The rule regarding issue estoppel relates to admissibility of evidence in subsequent proceedings which is designed to upset a finding of fact recorded on the previous occasion and mandates that the finding so rendered on earlier occasion must operate as issue estoppel in subsequent proceedings. It makes it impermissible to lead any such evidence at a subsequent stage or occasion. The law on the point was succinctly stated in Sangeetaben Mahendrabhai Patel v. State of Gujarat, (2012) 7 SCC 621:
“The court has time and again explained the principle of issue estoppel in a criminal trial observing that where an issue of fact has been tried by a competent court on an earlier occasion and a finding has been recorded in favour of the accused, such a finding would constitute an estoppels or res judicata against the prosecution, not as a bar to the trial and conviction of the accused for a different or distinct offence, but as precluding the acceptance/reception of evidence to disturb the finding of fact when the accused is tried subsequently for a different offence. This rule is distinct from the doctrine of double jeopardy as it does not prevent the trial of any offence but only precludes the evidence being led to prove a fact in issue as regards which evidence has already been led and a specific finding has been recorded at an earlier criminal trial. Thus, the rule relates only to the admissibility of evidence which is designed to upset a finding of fact recorded by a competent court in a previous trial on a factual issue. Ashwani Kumar v. State of Punjab, (2015) 6 SCC 308.
Redfern and Hunter on International Arbitration (5th Edition) published by the Oxford University Press has explained the meaning of these words “inoperative or incapable of being performed” used in the New York Convention, thus:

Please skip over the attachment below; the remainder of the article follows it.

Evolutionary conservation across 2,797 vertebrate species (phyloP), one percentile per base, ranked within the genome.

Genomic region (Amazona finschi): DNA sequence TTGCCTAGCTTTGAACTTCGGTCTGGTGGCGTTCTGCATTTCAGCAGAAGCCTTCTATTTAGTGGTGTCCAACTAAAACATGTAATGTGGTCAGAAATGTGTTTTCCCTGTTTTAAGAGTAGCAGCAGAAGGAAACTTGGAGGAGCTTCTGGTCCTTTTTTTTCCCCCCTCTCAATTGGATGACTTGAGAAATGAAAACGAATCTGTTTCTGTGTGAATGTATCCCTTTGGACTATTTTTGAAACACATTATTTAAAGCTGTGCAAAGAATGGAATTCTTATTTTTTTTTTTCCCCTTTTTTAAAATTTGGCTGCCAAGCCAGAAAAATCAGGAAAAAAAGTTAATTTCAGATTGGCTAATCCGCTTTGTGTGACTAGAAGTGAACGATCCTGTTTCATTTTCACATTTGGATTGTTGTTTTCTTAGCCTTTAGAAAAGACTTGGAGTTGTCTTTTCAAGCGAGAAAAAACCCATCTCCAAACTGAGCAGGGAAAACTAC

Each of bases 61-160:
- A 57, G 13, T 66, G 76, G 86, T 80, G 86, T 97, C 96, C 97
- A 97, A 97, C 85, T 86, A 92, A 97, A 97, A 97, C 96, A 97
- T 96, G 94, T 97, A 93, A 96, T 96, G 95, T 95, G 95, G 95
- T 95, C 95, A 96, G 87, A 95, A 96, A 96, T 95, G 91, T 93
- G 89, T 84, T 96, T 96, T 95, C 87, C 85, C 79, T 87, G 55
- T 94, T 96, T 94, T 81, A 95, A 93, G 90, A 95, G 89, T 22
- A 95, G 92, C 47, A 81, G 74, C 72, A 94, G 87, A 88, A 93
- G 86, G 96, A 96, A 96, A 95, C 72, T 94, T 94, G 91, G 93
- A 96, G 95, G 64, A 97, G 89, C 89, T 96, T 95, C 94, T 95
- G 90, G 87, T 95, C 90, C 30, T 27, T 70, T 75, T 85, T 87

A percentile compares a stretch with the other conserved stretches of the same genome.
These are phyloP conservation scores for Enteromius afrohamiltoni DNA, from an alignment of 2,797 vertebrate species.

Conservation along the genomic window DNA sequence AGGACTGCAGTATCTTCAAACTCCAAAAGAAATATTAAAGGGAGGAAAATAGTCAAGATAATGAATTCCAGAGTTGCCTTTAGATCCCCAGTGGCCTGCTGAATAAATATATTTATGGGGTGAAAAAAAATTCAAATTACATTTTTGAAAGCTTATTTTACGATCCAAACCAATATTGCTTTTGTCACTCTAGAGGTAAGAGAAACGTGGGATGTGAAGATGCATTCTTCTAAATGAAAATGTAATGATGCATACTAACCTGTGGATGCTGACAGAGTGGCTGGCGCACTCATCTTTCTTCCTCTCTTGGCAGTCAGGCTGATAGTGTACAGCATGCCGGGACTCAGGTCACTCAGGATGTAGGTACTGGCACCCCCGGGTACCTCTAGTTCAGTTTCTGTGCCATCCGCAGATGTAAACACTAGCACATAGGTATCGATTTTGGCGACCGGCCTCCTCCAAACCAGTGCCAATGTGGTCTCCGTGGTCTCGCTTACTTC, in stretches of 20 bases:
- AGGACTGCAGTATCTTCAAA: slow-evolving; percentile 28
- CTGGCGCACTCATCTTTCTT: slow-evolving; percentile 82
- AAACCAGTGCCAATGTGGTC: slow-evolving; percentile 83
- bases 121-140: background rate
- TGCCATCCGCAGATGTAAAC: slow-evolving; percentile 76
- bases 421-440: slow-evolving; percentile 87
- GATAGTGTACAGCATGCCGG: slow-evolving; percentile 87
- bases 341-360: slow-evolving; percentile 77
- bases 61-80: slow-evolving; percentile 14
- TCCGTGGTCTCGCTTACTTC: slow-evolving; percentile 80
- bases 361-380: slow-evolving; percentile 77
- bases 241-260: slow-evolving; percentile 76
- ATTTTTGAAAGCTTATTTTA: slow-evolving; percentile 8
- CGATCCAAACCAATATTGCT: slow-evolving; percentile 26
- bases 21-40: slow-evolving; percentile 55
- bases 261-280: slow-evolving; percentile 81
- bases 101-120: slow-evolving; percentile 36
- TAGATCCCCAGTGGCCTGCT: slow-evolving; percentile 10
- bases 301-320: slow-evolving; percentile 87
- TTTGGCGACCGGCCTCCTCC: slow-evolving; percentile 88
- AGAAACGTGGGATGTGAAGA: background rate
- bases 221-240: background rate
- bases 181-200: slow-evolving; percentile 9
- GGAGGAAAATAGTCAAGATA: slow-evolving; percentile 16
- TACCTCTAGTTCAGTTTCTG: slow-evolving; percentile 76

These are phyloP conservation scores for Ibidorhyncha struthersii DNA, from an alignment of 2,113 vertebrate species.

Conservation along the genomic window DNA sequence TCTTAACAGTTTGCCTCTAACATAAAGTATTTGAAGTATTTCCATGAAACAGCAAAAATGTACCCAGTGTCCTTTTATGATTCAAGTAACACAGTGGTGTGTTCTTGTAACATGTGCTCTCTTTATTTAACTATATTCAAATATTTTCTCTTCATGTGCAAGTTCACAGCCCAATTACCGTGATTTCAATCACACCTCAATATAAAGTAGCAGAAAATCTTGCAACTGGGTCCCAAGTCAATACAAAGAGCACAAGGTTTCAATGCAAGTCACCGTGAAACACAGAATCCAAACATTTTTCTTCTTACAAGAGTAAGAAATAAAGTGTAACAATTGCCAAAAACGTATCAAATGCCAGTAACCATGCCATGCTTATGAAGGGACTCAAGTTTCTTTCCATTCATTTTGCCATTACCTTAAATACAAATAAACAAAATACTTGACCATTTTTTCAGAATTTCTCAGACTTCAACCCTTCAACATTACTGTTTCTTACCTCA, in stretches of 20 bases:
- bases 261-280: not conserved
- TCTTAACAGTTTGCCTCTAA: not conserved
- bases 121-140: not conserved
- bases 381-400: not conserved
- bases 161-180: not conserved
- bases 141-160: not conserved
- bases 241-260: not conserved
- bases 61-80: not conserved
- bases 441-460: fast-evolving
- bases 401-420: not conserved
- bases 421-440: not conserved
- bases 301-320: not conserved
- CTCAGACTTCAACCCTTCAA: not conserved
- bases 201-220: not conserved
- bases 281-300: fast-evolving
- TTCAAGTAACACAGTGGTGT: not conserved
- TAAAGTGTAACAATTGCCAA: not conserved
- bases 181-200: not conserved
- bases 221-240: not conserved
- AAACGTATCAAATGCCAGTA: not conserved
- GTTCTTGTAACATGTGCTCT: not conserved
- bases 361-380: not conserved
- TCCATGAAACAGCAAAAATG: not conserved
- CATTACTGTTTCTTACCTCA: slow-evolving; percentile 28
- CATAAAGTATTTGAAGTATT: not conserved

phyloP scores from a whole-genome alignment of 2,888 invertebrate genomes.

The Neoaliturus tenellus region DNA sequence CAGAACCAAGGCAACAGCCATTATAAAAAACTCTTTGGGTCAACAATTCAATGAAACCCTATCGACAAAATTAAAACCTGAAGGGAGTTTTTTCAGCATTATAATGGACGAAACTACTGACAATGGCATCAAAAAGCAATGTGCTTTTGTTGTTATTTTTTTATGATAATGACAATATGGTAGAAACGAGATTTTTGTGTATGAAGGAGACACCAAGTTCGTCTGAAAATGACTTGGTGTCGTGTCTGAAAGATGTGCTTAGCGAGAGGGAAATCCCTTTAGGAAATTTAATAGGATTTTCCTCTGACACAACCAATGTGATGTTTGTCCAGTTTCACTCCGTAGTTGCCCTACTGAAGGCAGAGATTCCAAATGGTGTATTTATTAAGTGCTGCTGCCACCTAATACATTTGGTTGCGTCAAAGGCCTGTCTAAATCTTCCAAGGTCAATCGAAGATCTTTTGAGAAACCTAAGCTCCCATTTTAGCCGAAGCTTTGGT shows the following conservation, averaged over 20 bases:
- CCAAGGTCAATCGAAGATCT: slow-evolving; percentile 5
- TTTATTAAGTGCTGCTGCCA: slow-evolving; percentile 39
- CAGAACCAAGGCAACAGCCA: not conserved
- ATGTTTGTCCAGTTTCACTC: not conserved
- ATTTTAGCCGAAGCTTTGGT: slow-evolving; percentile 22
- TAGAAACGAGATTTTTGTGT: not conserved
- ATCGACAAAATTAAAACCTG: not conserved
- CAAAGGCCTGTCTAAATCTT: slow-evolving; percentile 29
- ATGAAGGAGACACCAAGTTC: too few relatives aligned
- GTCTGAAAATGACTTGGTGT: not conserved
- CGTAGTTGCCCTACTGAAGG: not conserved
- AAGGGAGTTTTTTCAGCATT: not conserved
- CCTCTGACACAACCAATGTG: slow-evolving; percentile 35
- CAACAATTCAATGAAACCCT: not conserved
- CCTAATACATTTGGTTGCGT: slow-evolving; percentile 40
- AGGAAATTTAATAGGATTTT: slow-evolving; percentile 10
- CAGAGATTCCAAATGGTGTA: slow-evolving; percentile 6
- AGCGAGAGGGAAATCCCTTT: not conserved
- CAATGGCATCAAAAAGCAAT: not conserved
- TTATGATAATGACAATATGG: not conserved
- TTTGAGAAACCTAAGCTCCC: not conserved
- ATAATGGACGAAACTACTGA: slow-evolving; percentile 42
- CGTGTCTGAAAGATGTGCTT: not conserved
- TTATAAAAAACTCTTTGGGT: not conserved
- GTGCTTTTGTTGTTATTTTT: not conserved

“At first sight it is difficult to see a distinction between the terms ‘inoperative’ and ‘incapable of being performed’. However, an arbitration clause is inoperative where it has ceased to have effect as a result, for example, of a failure by the parties to comply with a time-limit, or where the parties have by their conduct impliedly revoked the arbitration agreement. By contrast, the expression ‘incapable of being performed’ appears to refer to more practical aspects of the prospective arbitration proceedings. It applies, for example, if for some reason it is impossible to establish the arbitral tribunal.”
Albert Jan Van Den Berg, in an article titled “The New York Convention, 1958—An Overview” published in the website of ICCA (www.arbitration-icca.org/media/0/12125884227980/newyorkconventionof1958overview.pdf) referring to Artcile II(3) of the New York Convention, states:
“The words ‘null and void’ may be interpreted as referring to those cases where the arbitration agreement is affected by some invalidity right from the beginning, such as lack of consent due to misrepresentation, duress, fraud or undue influence.
The word ‘inoperative’ can be said to cover those cases where the arbitration agreement has ceased to have effect, such as revocation by the parties.
The words ‘incapable of being performed’ would seem to apply to those cases where the arbitration cannot be effectively set into motion. This may happen where the arbitration clause is too vaguely worded, or other terms of the contract contradict the parties intention to arbitrate, as in the case of the so-called co-equal forum selection clauses. Even in these cases, the courts interpret the contract provisions in favour of arbitration.”
The book Recognition and Conferment of Foreign Arbitral Awards: A Global Commentary on the New York Convention by Kronke, Nacimiento, et al (ed.) (2010) says:
“Most authorities hold that the same schools of thought and approaches regarding the term null and void also apply to terms inoperative and incapable of being performed. Consequently, the majority of authorities do not interpret these terms uniformly, resulting in an unfortunate lack of uniformity.